Oh, that’s a good question. I turned 40 last summer but I don’t feel 40 for sure. Drum-wise I’m in much better shape than when I was 25 for sure. I can’t really explain it but I think it might have to do with the miles you put on an instrument. Either way, I feel way better – and now I’m about to quit smoking so it will turn even a little bit better – I hope!

You pretty much came up with your own double kick technique with the swiveling motion and I know you spent a lot of time on it, having your movements observed by various doctors.

Yes, but swivel is not really a technique, it’s more a way to play heal up. For me it’s just a different method, but the motion is still heal up – so for me swivel is not a big deal. Everything I do in this genre today fortunately nobody did in the past: pushing the tempos for example. We’re pushing up to 280/290bpm blast beats. I know many bands do that but we use one foot, so it’s a whole different world. No two-foot-blast where the 8th notes get split up instead of playing them with one foot. People ask me how fast it can go. I don’t know. We live in the moment, it’s happening right now.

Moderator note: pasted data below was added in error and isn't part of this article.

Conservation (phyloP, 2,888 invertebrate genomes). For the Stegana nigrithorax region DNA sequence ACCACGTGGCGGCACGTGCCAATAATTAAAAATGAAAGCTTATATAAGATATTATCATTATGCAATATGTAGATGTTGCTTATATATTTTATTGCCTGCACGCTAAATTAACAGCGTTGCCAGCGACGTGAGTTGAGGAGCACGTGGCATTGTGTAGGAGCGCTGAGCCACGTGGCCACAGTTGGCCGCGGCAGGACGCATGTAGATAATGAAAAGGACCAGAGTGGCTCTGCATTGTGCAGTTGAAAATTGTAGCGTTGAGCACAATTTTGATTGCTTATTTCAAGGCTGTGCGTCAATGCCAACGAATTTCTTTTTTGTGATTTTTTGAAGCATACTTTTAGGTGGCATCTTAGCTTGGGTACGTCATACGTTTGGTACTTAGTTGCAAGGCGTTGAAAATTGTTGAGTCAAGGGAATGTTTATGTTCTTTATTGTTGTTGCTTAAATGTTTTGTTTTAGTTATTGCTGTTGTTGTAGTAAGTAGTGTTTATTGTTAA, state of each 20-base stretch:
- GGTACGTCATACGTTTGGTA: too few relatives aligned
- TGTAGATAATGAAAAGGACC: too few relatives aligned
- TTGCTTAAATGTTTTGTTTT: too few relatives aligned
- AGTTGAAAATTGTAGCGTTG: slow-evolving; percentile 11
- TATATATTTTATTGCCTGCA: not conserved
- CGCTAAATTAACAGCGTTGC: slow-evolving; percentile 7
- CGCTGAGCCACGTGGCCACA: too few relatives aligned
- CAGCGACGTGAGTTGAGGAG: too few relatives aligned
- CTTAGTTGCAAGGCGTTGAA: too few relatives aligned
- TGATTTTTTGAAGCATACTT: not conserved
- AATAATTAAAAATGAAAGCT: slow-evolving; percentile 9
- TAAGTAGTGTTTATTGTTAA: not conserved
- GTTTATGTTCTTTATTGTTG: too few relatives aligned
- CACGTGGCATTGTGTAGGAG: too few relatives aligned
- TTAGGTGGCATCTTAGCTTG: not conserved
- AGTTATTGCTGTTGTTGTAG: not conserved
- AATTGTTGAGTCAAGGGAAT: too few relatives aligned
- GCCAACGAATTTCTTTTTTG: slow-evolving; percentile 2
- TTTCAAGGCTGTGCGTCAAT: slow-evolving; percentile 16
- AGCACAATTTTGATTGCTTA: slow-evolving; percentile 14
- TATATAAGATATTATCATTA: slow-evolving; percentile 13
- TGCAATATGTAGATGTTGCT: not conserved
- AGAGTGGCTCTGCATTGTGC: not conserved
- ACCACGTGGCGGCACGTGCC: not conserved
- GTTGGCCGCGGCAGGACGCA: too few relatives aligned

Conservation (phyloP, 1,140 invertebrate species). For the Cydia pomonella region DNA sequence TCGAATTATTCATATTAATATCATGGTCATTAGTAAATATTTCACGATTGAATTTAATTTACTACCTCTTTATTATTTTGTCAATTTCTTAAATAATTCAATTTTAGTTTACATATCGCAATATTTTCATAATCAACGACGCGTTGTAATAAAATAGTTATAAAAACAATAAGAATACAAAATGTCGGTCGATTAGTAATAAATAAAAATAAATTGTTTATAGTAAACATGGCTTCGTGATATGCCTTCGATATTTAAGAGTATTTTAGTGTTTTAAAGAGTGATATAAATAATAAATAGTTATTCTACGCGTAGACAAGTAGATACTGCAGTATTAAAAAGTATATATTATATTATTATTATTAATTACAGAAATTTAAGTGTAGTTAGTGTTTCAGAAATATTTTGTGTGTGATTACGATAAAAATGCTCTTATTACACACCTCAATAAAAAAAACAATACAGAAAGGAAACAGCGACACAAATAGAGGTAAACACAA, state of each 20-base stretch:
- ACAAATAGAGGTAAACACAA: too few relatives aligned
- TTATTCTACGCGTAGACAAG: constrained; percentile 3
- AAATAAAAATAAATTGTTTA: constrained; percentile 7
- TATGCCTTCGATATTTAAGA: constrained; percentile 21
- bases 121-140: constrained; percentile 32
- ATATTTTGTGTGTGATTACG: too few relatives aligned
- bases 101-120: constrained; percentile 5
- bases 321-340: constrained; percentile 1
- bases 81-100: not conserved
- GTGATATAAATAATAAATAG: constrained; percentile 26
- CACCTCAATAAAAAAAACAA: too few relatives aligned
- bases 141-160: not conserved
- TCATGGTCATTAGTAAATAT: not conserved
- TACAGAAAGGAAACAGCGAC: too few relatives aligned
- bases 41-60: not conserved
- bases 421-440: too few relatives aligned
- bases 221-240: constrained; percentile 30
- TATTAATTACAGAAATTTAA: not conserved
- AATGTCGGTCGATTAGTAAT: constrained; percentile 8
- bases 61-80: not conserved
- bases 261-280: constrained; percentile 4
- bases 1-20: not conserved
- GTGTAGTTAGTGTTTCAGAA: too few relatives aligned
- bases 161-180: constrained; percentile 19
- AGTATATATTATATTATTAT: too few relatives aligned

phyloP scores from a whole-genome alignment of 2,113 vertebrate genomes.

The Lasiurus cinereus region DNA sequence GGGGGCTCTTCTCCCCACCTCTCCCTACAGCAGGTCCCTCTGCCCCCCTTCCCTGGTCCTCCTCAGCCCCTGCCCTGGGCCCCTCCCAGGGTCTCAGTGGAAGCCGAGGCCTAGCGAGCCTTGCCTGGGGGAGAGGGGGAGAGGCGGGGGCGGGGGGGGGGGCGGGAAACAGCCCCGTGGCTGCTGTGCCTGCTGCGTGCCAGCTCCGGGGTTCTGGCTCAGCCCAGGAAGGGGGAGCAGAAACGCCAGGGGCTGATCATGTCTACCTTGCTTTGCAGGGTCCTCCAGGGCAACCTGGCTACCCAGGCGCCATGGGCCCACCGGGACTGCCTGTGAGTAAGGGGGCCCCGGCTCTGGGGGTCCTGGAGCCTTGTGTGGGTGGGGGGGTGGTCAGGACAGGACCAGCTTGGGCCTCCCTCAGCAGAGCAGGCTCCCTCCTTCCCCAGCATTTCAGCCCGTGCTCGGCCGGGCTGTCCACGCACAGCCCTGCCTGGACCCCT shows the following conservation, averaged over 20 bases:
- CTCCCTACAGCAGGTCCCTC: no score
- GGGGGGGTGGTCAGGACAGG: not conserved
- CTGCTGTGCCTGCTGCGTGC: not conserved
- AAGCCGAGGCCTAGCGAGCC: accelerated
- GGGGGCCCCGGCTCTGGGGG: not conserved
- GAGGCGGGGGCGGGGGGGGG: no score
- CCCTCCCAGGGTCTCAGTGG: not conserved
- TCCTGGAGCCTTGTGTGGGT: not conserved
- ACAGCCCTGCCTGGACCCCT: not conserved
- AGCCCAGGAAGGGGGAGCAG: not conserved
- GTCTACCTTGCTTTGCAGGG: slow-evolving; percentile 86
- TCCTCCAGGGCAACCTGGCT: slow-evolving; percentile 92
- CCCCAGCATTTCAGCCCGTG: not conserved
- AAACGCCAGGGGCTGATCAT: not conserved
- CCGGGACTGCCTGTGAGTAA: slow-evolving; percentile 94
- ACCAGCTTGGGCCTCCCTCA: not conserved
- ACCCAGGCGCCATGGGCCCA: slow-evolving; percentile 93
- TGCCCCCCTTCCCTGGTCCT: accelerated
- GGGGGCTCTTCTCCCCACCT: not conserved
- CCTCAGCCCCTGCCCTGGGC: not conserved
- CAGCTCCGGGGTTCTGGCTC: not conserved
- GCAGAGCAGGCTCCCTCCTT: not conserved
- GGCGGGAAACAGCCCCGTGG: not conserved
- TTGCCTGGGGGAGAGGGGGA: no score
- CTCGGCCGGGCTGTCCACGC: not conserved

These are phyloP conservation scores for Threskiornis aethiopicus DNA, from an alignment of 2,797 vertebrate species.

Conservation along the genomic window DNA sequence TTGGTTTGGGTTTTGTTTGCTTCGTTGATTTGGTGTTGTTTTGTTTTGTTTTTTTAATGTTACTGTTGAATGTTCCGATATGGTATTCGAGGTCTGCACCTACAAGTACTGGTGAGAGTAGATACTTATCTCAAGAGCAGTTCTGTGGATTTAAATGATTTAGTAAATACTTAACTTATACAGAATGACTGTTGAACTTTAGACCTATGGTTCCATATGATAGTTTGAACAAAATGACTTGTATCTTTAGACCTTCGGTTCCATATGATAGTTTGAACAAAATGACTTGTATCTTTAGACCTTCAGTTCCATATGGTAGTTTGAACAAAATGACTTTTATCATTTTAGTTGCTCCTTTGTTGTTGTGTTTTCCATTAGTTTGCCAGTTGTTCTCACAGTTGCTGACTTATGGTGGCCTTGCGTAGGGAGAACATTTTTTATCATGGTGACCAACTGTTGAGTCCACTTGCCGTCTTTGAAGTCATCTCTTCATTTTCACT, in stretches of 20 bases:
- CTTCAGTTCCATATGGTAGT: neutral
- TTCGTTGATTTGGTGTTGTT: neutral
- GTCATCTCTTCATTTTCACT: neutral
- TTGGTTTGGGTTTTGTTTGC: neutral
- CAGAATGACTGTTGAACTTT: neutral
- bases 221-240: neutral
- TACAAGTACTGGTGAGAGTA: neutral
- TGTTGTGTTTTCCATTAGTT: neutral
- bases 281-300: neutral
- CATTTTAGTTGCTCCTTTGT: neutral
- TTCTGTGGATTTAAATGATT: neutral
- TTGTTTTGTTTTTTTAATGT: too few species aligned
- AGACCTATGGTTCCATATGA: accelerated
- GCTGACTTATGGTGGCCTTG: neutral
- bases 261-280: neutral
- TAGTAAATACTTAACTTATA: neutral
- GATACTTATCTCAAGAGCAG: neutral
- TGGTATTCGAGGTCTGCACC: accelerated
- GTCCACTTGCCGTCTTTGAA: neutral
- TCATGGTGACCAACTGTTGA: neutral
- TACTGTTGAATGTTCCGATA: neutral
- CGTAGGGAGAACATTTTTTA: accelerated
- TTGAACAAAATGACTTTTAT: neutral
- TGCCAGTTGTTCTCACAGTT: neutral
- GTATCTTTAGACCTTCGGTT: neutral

I don’t know about injuries either. Maybe in five years I’m not gonna be able to walk anymore. You never know this stuff.

I think we live in the moment of the evolution of the instrument and that’s why at least in my clinics I push everybody to do the traditional blast beat with one foot and help us grow. Maybe somebody will take it further. Some people prefer to go with the easier way: for double bass we have the doubles nowadays which is a bit of a new fashion. I don’t mind that, whatever feels great for you, but it doesn’t really help the evolution to see where we can get it.


Other metal drummers achieve volume by triggering or simply putting the fader up but your technique seems very powerful in itself.